In conclusion, vitamin D is closely related to obesity and related metabolic syndrome. Obesity leads to the decrease of vitamin D level. Conversely, decreased vitamin D increases the risk of obesity and related metabolic abnormalities. Obese people should pay more attention to outdoor activities, receive enough sunlight, and eat vitamin D-rich foods to correct their own vitamin D deficiency. When necessary, vitamin D nutritional fortifiers should be supplemented properly to prevent and treat various metabolic syndrome caused by vitamin D deficiency. However, it is still worth exploring whether vitamin D supplements can prevent obesity and related metabolic syndrome, which may become a hot topic in future studies.

Acknowledgements

We are grateful to the technical support from National Key Clinical Department of Laboratory Medicine of Jiangsu Province Hospital.

Disclosure of conflict of interest

None.

References

[1]  Vanherwegen AS, Gysemans C, Mathieu C, Regulation of Immune Function by Vitamin D and Its Use in Diseases of Immunity, Endocrinol Metab Clin North Am, 46(4). 1061-1094. Dec. 2017.
In article      View Article  PubMed
 
[2]  Hossain MJ, Levinson A, George D, Canas J, Kumar S, and Balagopal PB, Vitamin D Status and Cardiovascular Risk in Obesity: Effect of Physical Activity in Nonvitamin D Supplemented Adolescents, Metab Syndr Relat Disord, 16(4). 197-203. May. 2018 .
In article      View Article  PubMed
 
[3]  Nappi L, Ottaviano M, Rescigno P, Fazli L, Gleave ME, Damiano V, De Placido S and Palmieri G, Long term deficiency of vitamin D in germ cell testicular cancer survivors, Oncotarget, 20.9(30). 21078-21085. Apr.2018.
In article      View Article
 
[4]  Krysiak R, Szkróbka W, Okopień B, The Effect of Vitamin D on Thyroid Autoimmunity in Levothyroxine-Treated Women with Hashimoto's Thyroiditis and Normal Vitamin D Status, Exp Clin Endocrinol Diabetes, 125(4). 229-233. Apr.2017.
In article      View Article  PubMed
 
[5]  Horas K, Maier G, Jakob F, Maus U, Kurth A, Jakuscheit A, Rudert M, and Holzapfel BM, High Prevalence of Vitamin D Deficiency in Patients with Bone Tumors, Cancer Invest, 35(8). 562-568. Sep.2017.
In article      View Article  PubMed
 
[6]  Pilz S, Verheyen N, Grübler MR, Tomaschitz A and März W, Vitamin D and cardiovascular disease prevention, Nat Rev Cardiol, 13(7). 404-417. Jul. 2016.
In article      View Article  PubMed
 
[7]  Walker GE, Follenzi A, Bruscaggin V, Manfredi M, Bellone S, Marengo E, Maiuri L, Prodam F,and Bona G, Fetuin B links vitamin D deficiency and pediatric obesity: Direct negative regulation by vitamin D, J Steroid Biochem Mol Biol, 182.37-49. Sep. 2018.
In article      View Article  PubMed  PubMed
 
[8]  Greene-Finestone LS, Garriguet D, Brooks S, Langlois K, and Whiting SJ, Overweight and obesity are associated with lower vitamin D status in Canadian children and adolescents, Paediatr Child Health, 22(8). 438-444. Nov.2017.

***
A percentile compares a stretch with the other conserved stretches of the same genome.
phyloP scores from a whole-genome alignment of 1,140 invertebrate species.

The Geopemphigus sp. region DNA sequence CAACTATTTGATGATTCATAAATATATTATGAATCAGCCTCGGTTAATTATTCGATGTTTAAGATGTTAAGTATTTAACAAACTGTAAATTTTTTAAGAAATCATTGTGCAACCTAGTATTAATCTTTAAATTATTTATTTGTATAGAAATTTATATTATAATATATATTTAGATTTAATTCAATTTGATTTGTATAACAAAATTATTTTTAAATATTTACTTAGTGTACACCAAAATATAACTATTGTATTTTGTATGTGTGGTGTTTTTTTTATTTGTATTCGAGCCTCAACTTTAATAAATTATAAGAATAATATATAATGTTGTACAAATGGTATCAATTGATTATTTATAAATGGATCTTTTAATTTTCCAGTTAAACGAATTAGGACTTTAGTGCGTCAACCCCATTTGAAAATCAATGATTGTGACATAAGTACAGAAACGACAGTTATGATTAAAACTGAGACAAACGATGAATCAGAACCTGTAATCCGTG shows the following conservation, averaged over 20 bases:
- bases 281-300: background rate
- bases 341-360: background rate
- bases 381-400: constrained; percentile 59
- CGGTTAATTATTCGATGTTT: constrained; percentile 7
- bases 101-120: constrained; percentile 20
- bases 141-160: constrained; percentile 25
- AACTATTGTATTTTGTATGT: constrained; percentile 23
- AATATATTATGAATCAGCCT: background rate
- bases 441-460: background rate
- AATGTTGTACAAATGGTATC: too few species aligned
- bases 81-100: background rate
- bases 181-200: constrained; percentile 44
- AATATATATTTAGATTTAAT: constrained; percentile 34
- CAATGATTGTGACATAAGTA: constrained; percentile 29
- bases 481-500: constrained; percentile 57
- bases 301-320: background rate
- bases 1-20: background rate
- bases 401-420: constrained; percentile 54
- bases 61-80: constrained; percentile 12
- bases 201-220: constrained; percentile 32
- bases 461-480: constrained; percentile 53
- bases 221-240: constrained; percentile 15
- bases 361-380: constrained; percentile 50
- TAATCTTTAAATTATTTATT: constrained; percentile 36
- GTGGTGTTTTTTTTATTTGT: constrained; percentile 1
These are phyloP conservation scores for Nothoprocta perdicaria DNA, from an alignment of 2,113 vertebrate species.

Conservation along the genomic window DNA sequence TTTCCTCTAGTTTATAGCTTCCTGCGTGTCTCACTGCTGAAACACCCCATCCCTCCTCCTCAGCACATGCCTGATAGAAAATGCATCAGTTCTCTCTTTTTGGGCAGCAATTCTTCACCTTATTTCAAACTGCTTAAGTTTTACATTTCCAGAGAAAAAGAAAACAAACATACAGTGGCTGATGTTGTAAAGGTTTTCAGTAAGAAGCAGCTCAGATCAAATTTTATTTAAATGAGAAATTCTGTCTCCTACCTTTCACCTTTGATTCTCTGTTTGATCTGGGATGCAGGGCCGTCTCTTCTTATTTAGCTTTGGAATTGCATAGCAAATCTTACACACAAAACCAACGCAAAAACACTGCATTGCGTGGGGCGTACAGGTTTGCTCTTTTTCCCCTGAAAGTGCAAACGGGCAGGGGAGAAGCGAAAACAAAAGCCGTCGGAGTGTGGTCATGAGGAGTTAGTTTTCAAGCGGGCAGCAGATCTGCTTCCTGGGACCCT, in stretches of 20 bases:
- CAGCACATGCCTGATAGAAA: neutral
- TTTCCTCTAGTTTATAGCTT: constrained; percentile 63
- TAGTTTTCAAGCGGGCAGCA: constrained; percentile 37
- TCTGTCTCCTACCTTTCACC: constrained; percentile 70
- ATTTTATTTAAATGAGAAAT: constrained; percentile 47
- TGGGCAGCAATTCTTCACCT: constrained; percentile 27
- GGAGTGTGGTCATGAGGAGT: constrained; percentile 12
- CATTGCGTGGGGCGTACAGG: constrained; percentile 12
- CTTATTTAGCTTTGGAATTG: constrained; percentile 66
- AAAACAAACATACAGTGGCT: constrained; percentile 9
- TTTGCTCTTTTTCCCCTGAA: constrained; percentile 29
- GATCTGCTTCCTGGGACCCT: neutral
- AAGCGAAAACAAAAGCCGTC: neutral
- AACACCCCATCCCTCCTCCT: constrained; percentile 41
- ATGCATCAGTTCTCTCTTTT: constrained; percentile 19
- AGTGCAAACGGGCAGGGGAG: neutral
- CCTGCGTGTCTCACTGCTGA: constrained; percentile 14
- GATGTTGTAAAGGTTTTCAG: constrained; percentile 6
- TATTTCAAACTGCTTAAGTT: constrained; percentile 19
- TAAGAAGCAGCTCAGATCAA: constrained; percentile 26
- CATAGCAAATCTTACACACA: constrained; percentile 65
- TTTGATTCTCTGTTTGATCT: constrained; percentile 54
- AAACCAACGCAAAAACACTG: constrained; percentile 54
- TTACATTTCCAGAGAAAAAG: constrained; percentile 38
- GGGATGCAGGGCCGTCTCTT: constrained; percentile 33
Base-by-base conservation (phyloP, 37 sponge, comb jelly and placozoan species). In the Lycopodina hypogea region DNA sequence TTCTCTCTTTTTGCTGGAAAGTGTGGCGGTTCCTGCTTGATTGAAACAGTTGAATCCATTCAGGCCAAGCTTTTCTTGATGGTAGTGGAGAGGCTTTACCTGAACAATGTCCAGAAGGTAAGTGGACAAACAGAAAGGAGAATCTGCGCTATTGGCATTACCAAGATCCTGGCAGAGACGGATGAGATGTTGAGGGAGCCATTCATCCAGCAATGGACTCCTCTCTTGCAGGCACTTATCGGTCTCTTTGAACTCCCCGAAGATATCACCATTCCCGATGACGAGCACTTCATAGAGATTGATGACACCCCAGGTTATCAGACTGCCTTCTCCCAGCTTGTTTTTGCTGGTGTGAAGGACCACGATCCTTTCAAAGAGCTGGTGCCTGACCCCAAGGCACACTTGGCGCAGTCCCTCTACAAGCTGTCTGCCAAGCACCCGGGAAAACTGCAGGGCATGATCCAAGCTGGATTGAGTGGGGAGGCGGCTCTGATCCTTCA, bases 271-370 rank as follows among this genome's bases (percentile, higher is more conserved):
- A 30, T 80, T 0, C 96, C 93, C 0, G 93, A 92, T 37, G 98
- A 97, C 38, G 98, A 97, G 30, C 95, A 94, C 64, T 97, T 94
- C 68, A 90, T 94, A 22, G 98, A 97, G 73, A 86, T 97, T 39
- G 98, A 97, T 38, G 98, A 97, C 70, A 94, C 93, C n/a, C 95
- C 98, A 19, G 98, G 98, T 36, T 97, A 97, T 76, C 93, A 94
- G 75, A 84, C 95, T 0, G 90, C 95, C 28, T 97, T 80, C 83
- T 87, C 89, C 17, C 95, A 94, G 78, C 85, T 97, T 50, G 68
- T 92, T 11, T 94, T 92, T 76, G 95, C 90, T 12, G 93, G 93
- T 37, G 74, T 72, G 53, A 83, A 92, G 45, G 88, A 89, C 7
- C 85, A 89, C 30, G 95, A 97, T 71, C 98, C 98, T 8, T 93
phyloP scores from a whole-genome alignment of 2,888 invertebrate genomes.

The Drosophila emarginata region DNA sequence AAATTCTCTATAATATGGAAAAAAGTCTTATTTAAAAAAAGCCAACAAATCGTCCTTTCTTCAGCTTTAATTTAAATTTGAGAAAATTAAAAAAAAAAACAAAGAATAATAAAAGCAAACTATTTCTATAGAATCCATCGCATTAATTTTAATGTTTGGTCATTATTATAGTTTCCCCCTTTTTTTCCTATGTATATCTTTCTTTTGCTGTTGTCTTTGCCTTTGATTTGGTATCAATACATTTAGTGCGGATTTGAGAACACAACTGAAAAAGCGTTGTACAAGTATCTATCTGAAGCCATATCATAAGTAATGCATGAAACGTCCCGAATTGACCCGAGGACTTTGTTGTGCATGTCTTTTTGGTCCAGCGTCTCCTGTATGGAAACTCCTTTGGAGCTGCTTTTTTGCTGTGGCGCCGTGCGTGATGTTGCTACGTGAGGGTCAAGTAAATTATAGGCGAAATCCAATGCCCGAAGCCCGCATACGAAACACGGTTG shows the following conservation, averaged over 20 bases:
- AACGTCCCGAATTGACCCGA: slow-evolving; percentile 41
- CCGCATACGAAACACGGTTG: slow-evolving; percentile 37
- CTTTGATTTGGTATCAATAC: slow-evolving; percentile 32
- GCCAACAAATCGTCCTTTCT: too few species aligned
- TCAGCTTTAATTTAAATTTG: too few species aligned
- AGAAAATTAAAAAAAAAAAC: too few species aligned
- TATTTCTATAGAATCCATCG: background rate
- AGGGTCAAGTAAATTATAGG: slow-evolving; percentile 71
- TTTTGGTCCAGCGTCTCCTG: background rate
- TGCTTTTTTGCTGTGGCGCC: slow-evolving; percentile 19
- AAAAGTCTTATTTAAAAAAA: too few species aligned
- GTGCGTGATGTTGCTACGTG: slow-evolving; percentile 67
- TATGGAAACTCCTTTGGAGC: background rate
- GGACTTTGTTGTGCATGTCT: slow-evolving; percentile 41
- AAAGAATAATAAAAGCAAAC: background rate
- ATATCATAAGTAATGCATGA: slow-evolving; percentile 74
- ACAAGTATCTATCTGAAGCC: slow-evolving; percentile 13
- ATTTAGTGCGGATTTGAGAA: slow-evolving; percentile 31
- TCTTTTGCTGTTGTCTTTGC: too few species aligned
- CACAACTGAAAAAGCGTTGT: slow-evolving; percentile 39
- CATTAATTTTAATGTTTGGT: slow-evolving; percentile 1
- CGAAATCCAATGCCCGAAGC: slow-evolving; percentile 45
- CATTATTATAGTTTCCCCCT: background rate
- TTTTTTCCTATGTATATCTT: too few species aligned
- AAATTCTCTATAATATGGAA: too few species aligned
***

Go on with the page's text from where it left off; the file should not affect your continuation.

In article      View Article  PubMed  PubMed
 
[9]  Cava RC, Javier AN, Vitamin D deficiency, N Engl J Med, 8.357(19). 1981-1982. Nov.2007.
In article      View Article  PubMed
 
[10]  Walsh JS, Bowles S, Evans AL, Vitamin D in obesity, Curr Opin Endocrinol Diabetes Obes, 24(6). 389-394. Dec.2017.
In article      View Article  PubMed
 
[11]  Viljakainen HT, Saarnio E, Hytinantti T, Miettinen M, Surcel H, Mäkitie O, Andersson S, Laitinen K, and Lamberg-Allardt C, Maternal vitamin D status determines bone variables in the newborn, J Clin Endocrinol Metab, 95(4). 1749-1757. Apr. 2010.
In article      View Article  PubMed
 
[12]  Pourshahidi LK, Vitamin D and obesity: current perspectives and future directions, Proc Nutr Soc, 74(2). 115-124. May. 2015.
In article      View Article  PubMed
 
[13]  Moschonis G, Androutsos O, Hulshof T, Dracopoulou M, Chrousos GP, and Manios Y, Vitamin D insufficiency is associated with insulin resistance independently of obesity in primary schoolchildren. The healthy growth study, Pediatr Diabetes, 19(5). 866-873. Aug. 2018.
In article      View Article  PubMed
 
[14]  Khundmiri SJ, Murray RD, Lederer E, PTH and Vitamin D, Compr Physiol, 6(2): 561-601. Mar. 2016.
In article      View Article  PubMed
 
[15]  Shu L, Huang K, Effect of vitamin D supplementation on blood pressure parameters in patients with vitamin D deficiency: a systematic review and meta-analysis, J Am Soc Hypertens, 12(7). 488-496. Jul. 2018.
In article      View Article  PubMed
 
[16]  Lips P, Eekhoff M, van Schoor N, Oosterwerff M, de Jongh R, Krul-Poel Y, and Simsek S, Vitamin D and type 2 diabetes, J Steroid Biochem Mol Biol, 173. 280-285. Oct .2017.
In article      View Article  PubMed
 
[17]  Sahebi R, Rezayi M, Emadzadeh M, Salehi M, Tayefi M, Parizadeh SM, Behboodi N, Rastgar-Moghadam A, Kharazmi Khorassani J, Khorassani SK, Mohammadi A, Ferns GA, and Ghayour Mobarhan M, The effects of vitamin D supplementation on indices of glycemic control in Iranian diabetics: A systematic review and meta-analysis, Complement Ther Clin Pract, 34. 294-304. Feb. 2019.
In article      View Article  PubMed
 
[18]  Gonzalez FJ, Moschetta A, Potential role of the vitamin D receptor in control of cholesterol levels, Gastroenterology, 146(4). 899-902. Apr. 2014.